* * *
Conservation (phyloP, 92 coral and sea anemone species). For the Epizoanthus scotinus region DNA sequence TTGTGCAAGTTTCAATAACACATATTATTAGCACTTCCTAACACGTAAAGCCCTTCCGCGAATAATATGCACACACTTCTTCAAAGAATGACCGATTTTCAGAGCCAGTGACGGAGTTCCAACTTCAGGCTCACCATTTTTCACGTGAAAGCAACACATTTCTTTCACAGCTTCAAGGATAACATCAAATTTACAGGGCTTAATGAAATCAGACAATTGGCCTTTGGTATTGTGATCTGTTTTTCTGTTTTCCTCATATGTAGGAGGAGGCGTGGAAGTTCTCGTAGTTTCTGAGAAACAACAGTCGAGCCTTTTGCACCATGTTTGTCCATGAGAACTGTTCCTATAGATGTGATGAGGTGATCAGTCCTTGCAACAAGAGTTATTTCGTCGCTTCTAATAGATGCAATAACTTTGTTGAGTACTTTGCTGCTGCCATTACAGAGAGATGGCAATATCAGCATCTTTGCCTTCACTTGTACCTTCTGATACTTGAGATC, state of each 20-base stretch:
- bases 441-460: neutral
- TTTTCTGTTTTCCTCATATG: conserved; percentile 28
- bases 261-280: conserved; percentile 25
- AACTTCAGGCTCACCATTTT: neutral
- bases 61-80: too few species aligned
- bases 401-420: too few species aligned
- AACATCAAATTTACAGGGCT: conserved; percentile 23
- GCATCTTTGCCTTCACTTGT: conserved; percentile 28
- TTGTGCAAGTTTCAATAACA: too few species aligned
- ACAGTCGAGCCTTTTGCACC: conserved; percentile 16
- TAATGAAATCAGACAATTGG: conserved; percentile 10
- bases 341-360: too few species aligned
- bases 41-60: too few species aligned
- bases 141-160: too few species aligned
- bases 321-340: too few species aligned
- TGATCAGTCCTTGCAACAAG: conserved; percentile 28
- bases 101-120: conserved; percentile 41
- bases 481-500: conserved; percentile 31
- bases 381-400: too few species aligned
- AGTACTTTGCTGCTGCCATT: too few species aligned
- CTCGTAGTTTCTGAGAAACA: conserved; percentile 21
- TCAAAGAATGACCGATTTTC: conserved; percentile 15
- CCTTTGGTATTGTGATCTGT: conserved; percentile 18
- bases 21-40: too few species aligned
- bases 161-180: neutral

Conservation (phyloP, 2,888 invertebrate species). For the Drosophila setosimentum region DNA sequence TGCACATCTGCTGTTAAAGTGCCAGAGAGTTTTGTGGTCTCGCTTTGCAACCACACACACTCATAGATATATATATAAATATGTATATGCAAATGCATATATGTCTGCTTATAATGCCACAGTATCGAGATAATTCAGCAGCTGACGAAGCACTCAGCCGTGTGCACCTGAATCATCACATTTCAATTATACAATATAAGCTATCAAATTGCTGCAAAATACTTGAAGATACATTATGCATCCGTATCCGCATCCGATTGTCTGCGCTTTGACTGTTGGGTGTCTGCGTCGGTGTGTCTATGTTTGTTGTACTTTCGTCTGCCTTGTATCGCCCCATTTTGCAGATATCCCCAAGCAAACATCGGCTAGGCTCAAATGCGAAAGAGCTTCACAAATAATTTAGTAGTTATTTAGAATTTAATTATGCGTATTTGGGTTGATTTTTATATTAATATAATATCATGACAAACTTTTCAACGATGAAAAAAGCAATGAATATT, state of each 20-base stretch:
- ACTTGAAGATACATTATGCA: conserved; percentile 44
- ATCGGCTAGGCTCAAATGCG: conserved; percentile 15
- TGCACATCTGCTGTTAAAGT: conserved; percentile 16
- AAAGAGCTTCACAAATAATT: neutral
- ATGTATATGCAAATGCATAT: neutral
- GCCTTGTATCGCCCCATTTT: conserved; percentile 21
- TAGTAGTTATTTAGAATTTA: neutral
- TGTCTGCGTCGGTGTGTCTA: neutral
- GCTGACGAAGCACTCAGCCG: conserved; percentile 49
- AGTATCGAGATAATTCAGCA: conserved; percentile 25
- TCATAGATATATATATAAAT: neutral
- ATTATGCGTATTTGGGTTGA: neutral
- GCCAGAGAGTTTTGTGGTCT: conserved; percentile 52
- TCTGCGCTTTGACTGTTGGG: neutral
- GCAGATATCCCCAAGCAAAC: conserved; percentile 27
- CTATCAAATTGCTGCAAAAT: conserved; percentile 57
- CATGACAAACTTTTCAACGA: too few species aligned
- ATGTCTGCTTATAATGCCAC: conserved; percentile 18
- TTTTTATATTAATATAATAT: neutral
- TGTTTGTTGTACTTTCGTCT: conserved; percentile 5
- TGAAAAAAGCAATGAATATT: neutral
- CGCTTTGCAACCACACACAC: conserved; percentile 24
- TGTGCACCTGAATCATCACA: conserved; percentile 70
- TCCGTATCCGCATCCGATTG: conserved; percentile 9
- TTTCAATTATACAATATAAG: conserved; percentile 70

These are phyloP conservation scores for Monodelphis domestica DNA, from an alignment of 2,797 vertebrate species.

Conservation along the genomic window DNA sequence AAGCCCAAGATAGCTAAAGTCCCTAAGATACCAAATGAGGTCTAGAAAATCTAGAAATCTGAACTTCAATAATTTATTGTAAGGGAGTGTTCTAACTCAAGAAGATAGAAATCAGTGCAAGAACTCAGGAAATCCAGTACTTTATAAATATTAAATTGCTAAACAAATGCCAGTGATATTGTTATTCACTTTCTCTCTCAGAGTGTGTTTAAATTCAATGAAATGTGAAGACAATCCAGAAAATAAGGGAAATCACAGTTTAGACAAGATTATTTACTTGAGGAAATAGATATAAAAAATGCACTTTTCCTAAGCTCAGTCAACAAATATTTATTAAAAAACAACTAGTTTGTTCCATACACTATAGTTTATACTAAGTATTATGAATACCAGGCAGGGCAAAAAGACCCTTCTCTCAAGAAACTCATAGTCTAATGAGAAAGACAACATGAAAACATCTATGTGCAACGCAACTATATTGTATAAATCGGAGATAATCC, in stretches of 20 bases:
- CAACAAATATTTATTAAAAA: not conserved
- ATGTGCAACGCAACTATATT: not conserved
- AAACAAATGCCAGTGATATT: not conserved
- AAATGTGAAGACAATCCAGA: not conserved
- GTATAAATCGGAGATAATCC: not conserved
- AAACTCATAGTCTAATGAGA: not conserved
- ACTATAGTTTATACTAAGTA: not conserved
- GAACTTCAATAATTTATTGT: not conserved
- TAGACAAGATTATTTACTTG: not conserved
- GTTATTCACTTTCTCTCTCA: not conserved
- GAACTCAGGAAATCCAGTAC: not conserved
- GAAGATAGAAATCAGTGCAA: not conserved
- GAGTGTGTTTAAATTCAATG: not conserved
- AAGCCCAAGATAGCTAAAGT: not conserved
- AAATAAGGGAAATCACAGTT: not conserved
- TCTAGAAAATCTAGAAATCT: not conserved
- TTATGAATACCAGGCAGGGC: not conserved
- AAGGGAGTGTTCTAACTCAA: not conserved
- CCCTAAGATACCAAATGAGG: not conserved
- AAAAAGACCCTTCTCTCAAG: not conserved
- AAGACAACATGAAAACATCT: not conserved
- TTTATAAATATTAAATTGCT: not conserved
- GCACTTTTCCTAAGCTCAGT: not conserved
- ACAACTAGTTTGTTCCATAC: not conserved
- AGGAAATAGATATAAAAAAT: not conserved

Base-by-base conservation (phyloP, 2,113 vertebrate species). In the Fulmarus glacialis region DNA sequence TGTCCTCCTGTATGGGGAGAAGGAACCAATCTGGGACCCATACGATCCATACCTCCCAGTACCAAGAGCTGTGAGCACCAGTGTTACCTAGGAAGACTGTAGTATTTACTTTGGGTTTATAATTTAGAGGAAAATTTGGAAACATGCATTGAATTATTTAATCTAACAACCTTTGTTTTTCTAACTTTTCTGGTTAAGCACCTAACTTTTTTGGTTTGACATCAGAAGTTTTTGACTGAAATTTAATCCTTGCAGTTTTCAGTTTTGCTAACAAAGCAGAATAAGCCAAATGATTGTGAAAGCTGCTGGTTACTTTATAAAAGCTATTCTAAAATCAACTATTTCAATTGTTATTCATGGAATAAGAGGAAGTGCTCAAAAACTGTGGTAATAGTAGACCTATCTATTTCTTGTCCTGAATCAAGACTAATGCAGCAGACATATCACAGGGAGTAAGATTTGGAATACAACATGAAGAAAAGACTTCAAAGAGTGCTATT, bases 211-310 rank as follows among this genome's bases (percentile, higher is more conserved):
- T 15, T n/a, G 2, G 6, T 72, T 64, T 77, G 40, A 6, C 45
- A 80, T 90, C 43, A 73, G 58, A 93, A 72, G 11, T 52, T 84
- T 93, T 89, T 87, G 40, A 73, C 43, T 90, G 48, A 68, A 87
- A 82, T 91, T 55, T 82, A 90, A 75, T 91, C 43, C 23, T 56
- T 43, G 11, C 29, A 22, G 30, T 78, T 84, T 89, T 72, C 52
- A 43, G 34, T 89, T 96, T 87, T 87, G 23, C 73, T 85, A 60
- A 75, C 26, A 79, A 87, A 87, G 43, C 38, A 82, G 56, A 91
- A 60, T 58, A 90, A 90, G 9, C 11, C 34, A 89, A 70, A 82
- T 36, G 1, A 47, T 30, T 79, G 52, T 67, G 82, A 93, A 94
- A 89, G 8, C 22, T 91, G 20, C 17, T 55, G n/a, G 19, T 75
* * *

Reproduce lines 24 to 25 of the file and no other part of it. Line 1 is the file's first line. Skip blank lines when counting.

- CCTTTGGTATTGTGATCTGT: conserved; percentile 18
- bases 21-40: too few species aligned